Things Worth Knowing If Not Lost In Translation
Notes from the road, beginning with the 1 CU Conference in Las Vegas, which was co-sponsored by CUNA and the World Council of Credit Unions, and which hosted 2,800 people from Australia through Zimbabwe.
• Why Vegas in July? We assume because Hell was already booked (by the bankers, one assumes), and a it was a great opportunity to show all those international visitors where those subprime loans went.
• Has the World Cup made inroads in America? At that bastion of Americana, the Harley Davidson Café on the Vegas strip, every TV was tuned to the World Cup final between the Netherlands and Spain. Admittedly, nothing else was on TV that day, but the place roared when Spain scored. (Then again, after 100 minutes of "nil" who wouldn't applaud something?)
• It's a tough crowd, I tell ya, a tough crowd. One of the briefest-ever Vegas stage careers created a little buzz early on at the meeting. Conference hosts brought in California-based comedian Patrick Hannifin to act as emcee of the meeting. But Hannifin put the "one" in the "1 Credit Union Conference" with his one short appearance kicking off the event. Hannifin's first strike was he simply wasn't very funny-and I can only imagine what it was like for the interpreters who were translating his remarks (maybe it was funnier). Strike two was he was gave a strong impression of being completely unprepared, as if the paper from which he was most obviously reading was the first time he had ever seen or heard the words "credit union."
But all that paled to the big whiff that became strike three. Hanifin struggled with several pronunciations for "CUNA," before inexplicably settling on Koo-wauna, including a reference to Koo-wauna's just-retired CEO, Dan Mica, whom he introduced. Mica made a point of stressing the pronunciation of "Cue-na" in his remarks, which drew laughs from the audience.
As Mica was speaking Hannifin was being given the hook backstage and didn't appear again, and on day two Filene Research Executive Director Mark Meyer was pinch-hitting. Wait. Did I say Filene? Perhaps should I say 'Phillee-leen-ay."
• Speaking of Mica, he was presented with one of those oversized checks one sees being presented to prize winners, in this case a check from the Credit Union Roundtable for $222,000 to go toward Credit Union House. Personally, I would have taken that check and headed to the MGM Grand's casino and just walked around and told people, "Put everything you got on black in that roulette wheel; just look at what I won!"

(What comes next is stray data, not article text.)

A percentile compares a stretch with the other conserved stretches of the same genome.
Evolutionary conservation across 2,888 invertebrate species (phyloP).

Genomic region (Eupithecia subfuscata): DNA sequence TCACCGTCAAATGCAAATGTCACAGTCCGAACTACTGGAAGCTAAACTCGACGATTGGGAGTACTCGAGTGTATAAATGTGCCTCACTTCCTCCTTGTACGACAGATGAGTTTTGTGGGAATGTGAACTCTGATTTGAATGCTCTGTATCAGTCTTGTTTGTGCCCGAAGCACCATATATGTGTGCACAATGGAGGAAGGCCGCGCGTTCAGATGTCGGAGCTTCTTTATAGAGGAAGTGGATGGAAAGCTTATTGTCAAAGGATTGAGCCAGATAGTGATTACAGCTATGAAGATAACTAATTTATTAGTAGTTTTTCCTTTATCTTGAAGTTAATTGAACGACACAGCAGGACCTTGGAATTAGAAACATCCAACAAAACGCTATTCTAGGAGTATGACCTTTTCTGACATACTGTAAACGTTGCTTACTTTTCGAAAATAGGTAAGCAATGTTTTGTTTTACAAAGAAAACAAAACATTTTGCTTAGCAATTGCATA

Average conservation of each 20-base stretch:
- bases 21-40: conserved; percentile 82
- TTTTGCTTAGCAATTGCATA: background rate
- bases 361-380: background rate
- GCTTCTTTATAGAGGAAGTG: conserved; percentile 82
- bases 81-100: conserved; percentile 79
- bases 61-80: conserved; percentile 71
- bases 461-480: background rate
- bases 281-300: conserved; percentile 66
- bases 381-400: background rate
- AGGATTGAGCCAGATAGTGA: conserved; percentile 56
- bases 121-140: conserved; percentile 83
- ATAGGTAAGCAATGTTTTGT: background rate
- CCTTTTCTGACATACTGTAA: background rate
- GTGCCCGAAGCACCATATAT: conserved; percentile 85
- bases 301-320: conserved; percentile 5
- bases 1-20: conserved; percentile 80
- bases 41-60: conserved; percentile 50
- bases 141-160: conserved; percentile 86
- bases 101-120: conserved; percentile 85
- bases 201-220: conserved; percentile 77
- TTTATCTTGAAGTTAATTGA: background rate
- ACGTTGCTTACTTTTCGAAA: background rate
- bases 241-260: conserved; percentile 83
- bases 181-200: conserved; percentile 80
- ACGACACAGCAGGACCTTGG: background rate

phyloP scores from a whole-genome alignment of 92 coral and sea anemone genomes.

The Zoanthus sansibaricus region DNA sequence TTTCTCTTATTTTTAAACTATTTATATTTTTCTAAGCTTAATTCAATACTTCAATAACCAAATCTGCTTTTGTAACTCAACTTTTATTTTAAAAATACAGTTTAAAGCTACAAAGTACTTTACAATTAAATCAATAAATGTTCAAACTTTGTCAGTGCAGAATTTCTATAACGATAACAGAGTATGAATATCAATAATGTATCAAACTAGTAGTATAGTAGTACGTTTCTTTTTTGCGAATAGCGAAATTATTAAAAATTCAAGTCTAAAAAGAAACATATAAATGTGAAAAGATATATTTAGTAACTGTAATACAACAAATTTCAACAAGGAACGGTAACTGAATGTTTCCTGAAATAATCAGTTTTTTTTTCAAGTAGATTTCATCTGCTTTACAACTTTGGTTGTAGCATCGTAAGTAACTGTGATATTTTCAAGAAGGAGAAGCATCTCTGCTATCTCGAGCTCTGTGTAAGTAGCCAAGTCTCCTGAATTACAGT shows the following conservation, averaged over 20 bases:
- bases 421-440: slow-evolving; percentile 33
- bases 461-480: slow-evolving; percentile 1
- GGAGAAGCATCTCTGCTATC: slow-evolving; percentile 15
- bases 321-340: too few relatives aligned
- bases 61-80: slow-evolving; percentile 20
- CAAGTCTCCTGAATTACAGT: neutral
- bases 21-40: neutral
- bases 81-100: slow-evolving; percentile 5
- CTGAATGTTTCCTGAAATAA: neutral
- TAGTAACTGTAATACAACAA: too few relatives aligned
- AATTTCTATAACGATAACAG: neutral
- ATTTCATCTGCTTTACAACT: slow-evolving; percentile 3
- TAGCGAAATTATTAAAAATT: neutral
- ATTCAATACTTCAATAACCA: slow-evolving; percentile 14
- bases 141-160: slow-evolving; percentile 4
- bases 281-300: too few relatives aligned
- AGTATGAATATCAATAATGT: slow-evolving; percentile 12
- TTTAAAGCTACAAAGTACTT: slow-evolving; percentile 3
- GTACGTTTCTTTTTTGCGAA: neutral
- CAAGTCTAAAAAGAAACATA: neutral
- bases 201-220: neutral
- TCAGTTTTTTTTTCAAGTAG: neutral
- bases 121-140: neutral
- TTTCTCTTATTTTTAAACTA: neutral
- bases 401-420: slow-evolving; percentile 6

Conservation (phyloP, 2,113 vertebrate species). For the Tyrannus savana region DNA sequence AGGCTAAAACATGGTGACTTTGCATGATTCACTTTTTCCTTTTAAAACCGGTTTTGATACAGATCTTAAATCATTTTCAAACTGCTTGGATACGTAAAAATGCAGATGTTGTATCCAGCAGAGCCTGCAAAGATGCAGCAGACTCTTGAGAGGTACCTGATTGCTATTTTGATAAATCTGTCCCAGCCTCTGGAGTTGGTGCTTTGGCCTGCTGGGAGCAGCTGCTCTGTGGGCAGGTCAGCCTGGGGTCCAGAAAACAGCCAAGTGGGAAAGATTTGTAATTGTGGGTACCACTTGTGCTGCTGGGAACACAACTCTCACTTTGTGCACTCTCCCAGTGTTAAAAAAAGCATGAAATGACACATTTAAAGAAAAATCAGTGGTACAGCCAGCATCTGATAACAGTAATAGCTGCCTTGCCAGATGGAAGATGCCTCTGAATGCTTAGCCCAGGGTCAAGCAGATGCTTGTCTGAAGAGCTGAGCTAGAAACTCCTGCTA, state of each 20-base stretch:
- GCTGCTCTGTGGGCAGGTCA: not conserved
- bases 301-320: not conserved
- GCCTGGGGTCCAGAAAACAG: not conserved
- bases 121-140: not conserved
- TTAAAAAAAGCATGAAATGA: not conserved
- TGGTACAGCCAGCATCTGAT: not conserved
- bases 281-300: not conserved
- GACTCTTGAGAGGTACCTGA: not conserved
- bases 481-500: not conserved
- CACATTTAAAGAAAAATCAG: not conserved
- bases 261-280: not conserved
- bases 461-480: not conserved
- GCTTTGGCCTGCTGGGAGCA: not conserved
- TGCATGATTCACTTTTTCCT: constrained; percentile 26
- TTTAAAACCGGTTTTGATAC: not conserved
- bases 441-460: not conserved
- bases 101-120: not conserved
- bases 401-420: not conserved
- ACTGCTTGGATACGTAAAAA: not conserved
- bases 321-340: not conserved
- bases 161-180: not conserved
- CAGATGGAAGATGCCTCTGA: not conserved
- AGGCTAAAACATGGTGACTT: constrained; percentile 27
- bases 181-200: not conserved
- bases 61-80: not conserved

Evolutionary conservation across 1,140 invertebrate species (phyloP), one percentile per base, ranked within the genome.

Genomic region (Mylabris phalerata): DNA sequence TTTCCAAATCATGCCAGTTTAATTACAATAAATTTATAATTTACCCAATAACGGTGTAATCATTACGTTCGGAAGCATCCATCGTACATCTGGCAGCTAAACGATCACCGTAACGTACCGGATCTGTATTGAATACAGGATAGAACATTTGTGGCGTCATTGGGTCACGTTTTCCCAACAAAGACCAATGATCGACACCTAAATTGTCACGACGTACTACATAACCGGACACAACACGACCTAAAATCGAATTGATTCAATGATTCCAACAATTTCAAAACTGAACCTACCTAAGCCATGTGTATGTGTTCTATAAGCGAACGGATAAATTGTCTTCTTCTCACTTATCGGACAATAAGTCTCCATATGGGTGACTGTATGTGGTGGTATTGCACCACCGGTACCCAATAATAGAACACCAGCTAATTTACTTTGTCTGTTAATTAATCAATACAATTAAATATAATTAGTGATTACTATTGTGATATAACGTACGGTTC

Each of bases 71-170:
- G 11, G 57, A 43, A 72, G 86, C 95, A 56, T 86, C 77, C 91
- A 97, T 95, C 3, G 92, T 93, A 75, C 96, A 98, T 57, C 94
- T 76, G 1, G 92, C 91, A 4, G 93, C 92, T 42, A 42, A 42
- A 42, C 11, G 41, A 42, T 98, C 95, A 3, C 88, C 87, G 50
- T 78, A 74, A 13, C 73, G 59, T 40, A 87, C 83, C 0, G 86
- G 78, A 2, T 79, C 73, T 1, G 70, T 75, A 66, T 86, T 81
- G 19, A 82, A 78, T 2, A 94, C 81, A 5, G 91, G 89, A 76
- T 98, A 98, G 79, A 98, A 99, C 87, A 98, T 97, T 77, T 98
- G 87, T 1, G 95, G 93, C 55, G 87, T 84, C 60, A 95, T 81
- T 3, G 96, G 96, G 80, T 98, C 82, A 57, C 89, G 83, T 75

• Statements from regulators north of the border and Down Under led to a little jealousy by U.S. CUs. During a general session discussion of regulatory developments, Brandon Khoo, executive general manager with the Australian Prudential Regulatory Authority, noted that in his country CUs have been able to secure secondary capital since 1992. "The use of secondary capital in Australia has been reasonably well spread, but the amount of dollars has been limited," said Khoo.
In Canada, noted Andy Poprawa, CEO of the Deposit Insurance Corporation of Ontario, most jurisdictions permit Additional Membership Shares, which allows members to buy additional shares, providing capital to the CU, but without changing the one-member, one-vote policy. CUs can also issue subordinated debt. "The question that's always asked is does supplemental capital change the nature or philosophy of the credit union, and are experience has been, not really," said Poprawa. He added, however, there has been some anger expressed in the cases of CUs that sold Additional Membership Shares and then failed, in which case members lose their investments.
As for supplemental capital in the U.S., NCUA Board Member Gigi Hyland said, "we will not be taking this issue up. Nothing is going to happen to it."
• As if it weren't enough dealing with U.S. CUs unhappy over regulatory burdens, the corporates, the assessments, their examiner, etc., a question from a Canadian CU over why regulators were attempting to put CUs "out of business" was also directed at Hyland. She noted that in the case of U.S. CUs, many of the regs with which they must comply and which NCUA enforces are actually issued by other agencies.
• A gentleman from Cameroon rose to ask panelists what could be done about board members who serve too long, sometimes as long as 10 years! You could almost hear U.S. credit unions in the audience thinking, "Sir, we have a name for board members like that in our country-rookies."
But Gigi Hyland responded and even offered up a view she admitted might not be popular in a room full of directors (it's Vegas, after all). "I would posit that the longer you are a board member, the less likely it is that you have fresh eyes." Hyland suggested that many board members who began serving when their CU served a single sponsor have stuck around as the FOM went community, and as members have become younger and perhaps even more Hispanic. Board members, said Hyland, need to ask themselves, "Are you still responsive?"
Canada's Poprawa said that country is putting in place a plan requiring every credit union to have term limits-and not ridiculous limits, like 10 five-year terms.
Frank J. Diekmann is publisher of Credit Union Journal and can be reached at email@example.com.